December 31st, 2012, 05:20 PM
Reading in January 2013
Welcome to 2013!
This is where you talk to us about your monthly Fantasy and Horror Reads: whether good or bad, we want to discuss with you what you thought.
A couple of heads-up: our Fantasy review of 2012 is HERE; our SF review of 2012 is HERE; and our review of 2012 films and TV is HERE.
You may also want to vote on your favourite books of 2012 HERE. Please read the instructions in the first post.
Last edited by Hobbit; December 31st, 2012 at 05:22 PM.
January 1st, 2013, 02:10 AM
After finishing up Mark Lawrence's excellent King of Thorns and Felix Gilman's unheralded Half-Made World, it's time to get back to Joe Abercrombie. Best Served Cold, coming up.
January 1st, 2013, 06:58 AM
Got to be A Memory of Light atm the im also reading The War with Mein by David Durham bit hard to get into but its picking up.
After this i might do a quick re-read of of the last 2 WOT books to catch up
January 1st, 2013, 02:10 PM
Finished up Abercrombie's Red Country. It is classic Joe, but not as good as his previous installments. It was nice to see a "bloody" friend again. I enjoy a western every now and then and this was a good one, but just not like his previous novels.
Currently reading The Half-made World by Felix Gilman. Publisher sent me both books in the series and trying to make a dent in Mount ToBeRead early in the year. About 30 pages in this morning and so far so good. Just have some football taking my time away from me. Bulldogs need to step it up in the second half and take down them Huskers.
January 1st, 2013, 06:27 PM
Originally Posted by DurzoBlint
I only just realised The Rise of Ransom City was a sequel to the excellent Half-made World, so I guess that just jumped right to the top of the Tbr pile.
January 1st, 2013, 07:59 PM
I hear it is even better than Half-made World. So keep me posted on your thoughts.
Originally Posted by Rulkez
January 2nd, 2013, 12:46 AM
Prince of Thorns, by Mark Lawrence, 1Q84 by Haruki Murakami, and then getting caught up on Abercrombie.
January 2nd, 2013, 01:40 AM
It never entered my mind
still reading The Troupe by Robert Jackson Bennett. I was hoping to include it in my top reads for 2012, after seeing here a lot of positive reviews. I like the story well enough, but the prose doesn't quite rise to the same heights as the imaginative powers of the author. I found the dialogue to be the main culprit in pulling me out of the intended dark mood.
January 2nd, 2013, 02:36 AM
The Troupe made the "honorable mention" section of my best reads of 2012, but it was close. I read over 80 books in 2012 (hard drive failure combined with poor back-up habits leaves the number a bit sketchy), so this is a very good book. I spent a bit of time debating whether to put it above "The Rook".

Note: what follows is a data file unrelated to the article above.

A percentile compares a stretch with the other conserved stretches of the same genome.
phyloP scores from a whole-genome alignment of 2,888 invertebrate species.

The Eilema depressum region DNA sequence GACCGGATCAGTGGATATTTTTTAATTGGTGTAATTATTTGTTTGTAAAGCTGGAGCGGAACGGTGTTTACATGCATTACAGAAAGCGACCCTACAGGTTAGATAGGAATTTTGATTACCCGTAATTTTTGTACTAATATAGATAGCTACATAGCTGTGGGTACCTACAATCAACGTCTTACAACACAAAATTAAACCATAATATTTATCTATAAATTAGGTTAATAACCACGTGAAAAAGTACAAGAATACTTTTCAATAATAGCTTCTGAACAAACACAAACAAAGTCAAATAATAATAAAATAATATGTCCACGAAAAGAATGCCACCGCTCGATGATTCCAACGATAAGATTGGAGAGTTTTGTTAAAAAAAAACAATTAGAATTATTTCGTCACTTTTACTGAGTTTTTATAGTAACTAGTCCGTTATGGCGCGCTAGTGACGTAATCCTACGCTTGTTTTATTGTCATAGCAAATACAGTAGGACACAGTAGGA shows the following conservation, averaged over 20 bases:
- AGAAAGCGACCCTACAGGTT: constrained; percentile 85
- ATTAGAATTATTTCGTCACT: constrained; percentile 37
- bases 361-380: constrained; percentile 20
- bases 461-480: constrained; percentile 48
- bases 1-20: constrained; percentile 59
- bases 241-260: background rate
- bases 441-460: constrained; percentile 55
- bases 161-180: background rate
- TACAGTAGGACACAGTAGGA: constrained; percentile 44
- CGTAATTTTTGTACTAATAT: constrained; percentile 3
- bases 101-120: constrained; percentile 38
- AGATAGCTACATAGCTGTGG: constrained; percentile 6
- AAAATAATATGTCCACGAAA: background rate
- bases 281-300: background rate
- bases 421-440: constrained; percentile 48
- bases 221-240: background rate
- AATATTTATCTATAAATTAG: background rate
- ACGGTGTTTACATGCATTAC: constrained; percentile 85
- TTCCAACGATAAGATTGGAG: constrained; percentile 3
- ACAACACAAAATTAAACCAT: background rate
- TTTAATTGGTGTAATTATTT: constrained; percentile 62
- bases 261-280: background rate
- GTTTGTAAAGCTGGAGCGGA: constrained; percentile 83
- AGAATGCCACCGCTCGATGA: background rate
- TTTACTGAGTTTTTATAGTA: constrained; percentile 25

Originally Posted by algernoninc
January 2nd, 2013, 03:34 AM
The King's Blood: Book Two of the Dagger and the Coin by Daniel Abraham. It's pretty much on par with the first one, so far, which is a fine thing indeed.
January 2nd, 2013, 09:44 AM
Reading Dark Currents by Jacqueline Carey. OK light reading. Funny how young protagonist written by middle age authors have middle age tastes.
January 2nd, 2013, 11:15 AM
\m/ BEER \m/
I'm finishing off The Gathering Storm by Jordan and Sanderson, easily the best Wheel of Time since A Crown of Swords
January 2nd, 2013, 11:34 AM
Just finished Ian Cameron Esslemont's Blood and Bone. . .
The weakest Malazan installment to date and a major, major disappointment to start off the year.
Happy New Year to everyone!
January 2nd, 2013, 03:35 PM
For some reason, I had never read Glen Cook's The Black Company. I attempted to read this one years ago but failed. I'm not sure why because this time around it was quite enjoyable.
Next, I'll either read the follow-up, Shadows Linger or Mark Lawrence's Prince of Thorns.
January 2nd, 2013, 06:05 PM
and I like to party.
Finally tackled and finished The Crippled God. A fitting ending to possibly my all-time favorite series. I feel like a huge part of my life is over, but at the same time there are plenty of other Malazan books to get to and on the way. I'm doing a reread of Gardens actually and it's pretty much a completely different and easily understandable book for some reason.
Also listening to Ready Player One by Ernest Cline and read by Wil Wheaton. It's just plain nerd-candy. Not often do I look forward to my audiobooks this much. At first I was excited about Wheaton, and for the most part he's great, he just tends to slow down and leave gaps at certain points, which takes you out of the story and makes you realize you're listening to someone read to you.